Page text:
Light induces not only visual responses but also non-visual effects, indeed it affects performance, mood, attention and influences the synchronization of the biological clock. Duration, timing, intensity and the spectral power distribution of the light that reaches the eyes can have influence on human circadian rhythm and consequently on health. Given the important impact of the non-visual responses on people wellbeing, developing a model that allows lighting designers to predict them is a fundamental goal.In this paper a case study is reported: a series of measurements were carried out in a University classroom in order to study daylight and electric light characteristics and also their impact on the human circadian system by calculating melatonin suppression. The results obtained show that not only the intensity but also the SPD of the light received by the eyes plays a significant role on circadian response and the spectral characteristics of internal and external surfaces influence the SPD and therefore the CCT of the light that hits the eyes. Although the working behavior of the human circadian system is not completely understood, the results obtained give the designers new points of view to better evaluate lighting quality and its implications in indoor environments.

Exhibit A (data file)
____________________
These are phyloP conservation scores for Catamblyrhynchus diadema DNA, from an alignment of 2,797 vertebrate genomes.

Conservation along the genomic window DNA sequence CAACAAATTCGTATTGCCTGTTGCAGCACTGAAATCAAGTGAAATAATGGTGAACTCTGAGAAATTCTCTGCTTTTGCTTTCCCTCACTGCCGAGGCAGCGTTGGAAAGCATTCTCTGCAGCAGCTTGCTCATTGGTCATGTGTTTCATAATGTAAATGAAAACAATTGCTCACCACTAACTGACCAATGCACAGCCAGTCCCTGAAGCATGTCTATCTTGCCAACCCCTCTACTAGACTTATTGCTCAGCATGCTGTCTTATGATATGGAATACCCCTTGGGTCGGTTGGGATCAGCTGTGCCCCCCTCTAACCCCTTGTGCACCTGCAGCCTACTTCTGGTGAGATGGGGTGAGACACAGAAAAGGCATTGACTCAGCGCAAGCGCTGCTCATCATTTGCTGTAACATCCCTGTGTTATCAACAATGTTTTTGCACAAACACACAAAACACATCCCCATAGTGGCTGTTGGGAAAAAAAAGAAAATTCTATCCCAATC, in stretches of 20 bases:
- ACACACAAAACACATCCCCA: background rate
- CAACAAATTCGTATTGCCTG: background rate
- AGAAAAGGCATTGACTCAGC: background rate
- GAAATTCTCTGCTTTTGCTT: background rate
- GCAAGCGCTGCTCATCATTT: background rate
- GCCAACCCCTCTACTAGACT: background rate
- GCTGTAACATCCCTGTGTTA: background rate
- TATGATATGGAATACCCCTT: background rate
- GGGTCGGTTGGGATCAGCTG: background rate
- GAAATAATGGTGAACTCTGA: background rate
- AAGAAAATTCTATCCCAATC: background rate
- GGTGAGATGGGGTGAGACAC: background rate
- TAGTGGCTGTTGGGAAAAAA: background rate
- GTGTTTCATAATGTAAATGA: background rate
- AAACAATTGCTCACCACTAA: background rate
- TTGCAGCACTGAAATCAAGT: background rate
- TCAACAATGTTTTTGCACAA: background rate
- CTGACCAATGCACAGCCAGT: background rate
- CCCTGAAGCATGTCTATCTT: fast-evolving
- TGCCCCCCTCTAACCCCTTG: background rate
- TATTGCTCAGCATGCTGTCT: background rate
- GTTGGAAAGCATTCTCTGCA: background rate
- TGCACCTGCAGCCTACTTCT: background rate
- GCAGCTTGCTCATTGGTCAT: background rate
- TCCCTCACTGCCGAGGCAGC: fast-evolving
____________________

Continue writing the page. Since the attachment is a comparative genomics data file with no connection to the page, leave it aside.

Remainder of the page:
Financed by the National Centre for Research and Development under grant No. SP/I/1/77065/10 by the strategic scientific research and experimental development program:
SYNAT - “Interdisciplinary System for Interactive Scientific and Scientific-Technical Information”.